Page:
Being an introvert, it’s important for me to ‘recharge my batteries’ after being around groups of people. Such experiences just drain all my energy. This is the same with most introverts, if not all of them. They don’t like crowds, they don’t like parties, and they don’t like being the centre of attention. I definitely fit into that category.
But disliking large groups of people is not the same as disliking people. Introverts can really enjoy having people in their life – just not a lot of them at the same time.
I’ve recently culled a whole bunch of people from my Facebook account. These were people that didn’t interact with me in my life, or in Facebook. Some of them had been friends in the past, but time and distance between us have made us strangers. So I dumped them from Facebook. They’ll probably never even know.
I looked at the remainder, and of the 82 people in the list, about 80% of them have been real face to face friends on my life. The remaining 20% have become friends via online interaction.
What are friends, exactly?
I think they’re people who you enjoy interacting with, because they share common interests or activities. Something they do makes your life better or more interesting, and so you seek out continued interaction.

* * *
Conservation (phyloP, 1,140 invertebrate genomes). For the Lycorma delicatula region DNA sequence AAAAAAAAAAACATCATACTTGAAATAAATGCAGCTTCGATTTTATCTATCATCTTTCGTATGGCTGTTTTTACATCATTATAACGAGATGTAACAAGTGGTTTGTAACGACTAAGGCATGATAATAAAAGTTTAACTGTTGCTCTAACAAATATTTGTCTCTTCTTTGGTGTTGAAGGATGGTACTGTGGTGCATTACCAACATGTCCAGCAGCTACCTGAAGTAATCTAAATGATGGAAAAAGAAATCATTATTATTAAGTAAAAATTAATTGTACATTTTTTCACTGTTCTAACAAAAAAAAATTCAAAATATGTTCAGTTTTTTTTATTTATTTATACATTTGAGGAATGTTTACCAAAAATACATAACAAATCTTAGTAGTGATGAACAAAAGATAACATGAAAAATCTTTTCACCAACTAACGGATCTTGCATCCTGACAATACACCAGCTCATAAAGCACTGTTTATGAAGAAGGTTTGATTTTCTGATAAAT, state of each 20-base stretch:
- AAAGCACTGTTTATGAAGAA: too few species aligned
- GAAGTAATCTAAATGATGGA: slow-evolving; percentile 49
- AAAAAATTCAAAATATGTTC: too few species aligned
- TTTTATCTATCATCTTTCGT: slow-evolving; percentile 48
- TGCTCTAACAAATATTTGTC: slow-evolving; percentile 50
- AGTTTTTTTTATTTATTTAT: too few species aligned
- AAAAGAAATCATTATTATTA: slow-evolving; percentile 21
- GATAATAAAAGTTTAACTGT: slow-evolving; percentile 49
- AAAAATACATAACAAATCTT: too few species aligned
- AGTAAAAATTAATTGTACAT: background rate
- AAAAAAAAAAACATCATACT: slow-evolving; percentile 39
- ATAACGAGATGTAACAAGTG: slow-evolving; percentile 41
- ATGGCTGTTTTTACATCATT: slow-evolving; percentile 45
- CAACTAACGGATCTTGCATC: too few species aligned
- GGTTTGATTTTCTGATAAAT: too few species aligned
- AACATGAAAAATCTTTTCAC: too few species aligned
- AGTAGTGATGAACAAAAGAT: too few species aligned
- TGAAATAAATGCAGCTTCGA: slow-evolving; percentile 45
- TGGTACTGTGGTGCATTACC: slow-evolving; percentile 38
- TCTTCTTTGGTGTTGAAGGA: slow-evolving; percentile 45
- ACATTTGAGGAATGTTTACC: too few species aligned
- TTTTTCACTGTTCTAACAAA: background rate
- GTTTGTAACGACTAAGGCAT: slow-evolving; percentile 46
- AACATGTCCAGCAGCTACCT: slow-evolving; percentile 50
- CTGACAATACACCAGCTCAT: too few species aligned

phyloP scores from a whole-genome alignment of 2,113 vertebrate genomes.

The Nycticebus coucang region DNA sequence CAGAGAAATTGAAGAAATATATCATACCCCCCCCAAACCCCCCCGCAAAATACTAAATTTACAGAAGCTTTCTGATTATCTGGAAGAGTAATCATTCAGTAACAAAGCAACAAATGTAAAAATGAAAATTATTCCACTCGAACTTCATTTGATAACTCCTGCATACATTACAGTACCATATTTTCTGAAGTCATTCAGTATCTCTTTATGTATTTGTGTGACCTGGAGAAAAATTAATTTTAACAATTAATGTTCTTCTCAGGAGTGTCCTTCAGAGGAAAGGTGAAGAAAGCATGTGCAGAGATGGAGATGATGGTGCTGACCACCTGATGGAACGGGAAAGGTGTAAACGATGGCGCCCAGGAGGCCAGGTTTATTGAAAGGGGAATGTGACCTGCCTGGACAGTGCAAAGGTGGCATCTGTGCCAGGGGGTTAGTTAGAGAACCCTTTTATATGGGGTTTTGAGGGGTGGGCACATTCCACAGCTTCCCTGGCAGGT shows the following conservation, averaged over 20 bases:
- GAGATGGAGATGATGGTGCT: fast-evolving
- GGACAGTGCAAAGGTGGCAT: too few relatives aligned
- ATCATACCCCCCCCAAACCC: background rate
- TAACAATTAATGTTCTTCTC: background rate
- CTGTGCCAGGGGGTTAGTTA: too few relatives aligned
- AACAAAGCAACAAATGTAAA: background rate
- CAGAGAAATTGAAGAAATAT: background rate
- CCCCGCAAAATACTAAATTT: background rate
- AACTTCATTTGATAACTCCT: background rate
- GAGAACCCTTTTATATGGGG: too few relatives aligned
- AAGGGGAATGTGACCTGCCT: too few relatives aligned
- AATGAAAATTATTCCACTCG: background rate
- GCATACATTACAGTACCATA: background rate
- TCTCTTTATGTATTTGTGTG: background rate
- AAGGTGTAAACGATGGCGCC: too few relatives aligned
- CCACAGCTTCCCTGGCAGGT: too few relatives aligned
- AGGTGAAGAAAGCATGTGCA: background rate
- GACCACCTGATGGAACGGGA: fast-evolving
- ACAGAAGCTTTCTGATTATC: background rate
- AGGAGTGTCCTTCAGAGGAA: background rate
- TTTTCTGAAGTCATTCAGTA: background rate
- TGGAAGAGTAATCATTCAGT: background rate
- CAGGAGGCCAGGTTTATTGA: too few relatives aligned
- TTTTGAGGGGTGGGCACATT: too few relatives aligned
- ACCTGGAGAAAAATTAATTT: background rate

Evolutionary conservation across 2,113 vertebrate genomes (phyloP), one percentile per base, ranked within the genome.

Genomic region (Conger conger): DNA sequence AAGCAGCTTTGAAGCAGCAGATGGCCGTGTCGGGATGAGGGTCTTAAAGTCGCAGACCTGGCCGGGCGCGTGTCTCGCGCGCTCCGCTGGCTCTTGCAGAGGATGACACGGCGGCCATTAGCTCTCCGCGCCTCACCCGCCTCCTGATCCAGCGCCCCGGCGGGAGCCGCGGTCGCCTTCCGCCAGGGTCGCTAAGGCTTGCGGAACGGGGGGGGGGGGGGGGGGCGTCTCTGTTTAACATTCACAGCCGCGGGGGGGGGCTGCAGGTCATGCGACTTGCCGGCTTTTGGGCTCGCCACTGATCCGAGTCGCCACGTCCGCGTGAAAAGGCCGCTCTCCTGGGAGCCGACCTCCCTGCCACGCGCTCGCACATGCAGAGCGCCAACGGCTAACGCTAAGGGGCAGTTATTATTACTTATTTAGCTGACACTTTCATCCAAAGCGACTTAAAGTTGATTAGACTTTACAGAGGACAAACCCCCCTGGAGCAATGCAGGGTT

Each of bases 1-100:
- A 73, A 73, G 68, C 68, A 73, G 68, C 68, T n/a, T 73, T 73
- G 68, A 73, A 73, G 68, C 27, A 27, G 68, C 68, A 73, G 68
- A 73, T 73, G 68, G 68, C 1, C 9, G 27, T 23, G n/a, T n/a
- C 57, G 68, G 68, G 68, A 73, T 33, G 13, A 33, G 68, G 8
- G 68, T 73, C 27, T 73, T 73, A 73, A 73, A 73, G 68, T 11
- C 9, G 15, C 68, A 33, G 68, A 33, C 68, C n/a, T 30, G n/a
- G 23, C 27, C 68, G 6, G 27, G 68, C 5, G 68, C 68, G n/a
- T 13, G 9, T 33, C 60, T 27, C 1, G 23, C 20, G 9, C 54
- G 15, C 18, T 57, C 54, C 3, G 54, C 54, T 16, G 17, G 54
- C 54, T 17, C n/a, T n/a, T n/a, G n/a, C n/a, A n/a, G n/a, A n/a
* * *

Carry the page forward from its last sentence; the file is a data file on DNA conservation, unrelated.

When that interaction stops, when you’re no longer interacting, it can often mean the friendship is over. Time to move on.
But that’s not always true, of course. Some friends might only interact with you once a year, or even once every few years. But they’ve been around forever, and you have a shared history that is still meaningful to you, and they’ll never stop being friends.
As you’d expect, I’m speaking like an introvert that values deep and meaningful connections.
What about extroverts and friendships?
Continuing with this theme (speaking like an introvert) and based on my observations of people, I occasionally find myself wondering how deep and meaningful the friendships are that extroverts have. How often would they engage in deep and meaningful conversations? Or do they just not care for that kind of thing?
Shallow conversations about meaningless subjects seem to be the theme of extroverts. I suspect they’re great friends with those who reflect themselves, who also engage in shallow and meaningless conversations. Shared interests are probably activities where they do things more often than they talk about things.
My thoughts on this only go as far as my own experiences and observations have taken me.
If there’s any extroverts out there that have really deep and meaningful connections with their friends, I’d really love your feedback about how you develop and maintain those connections.
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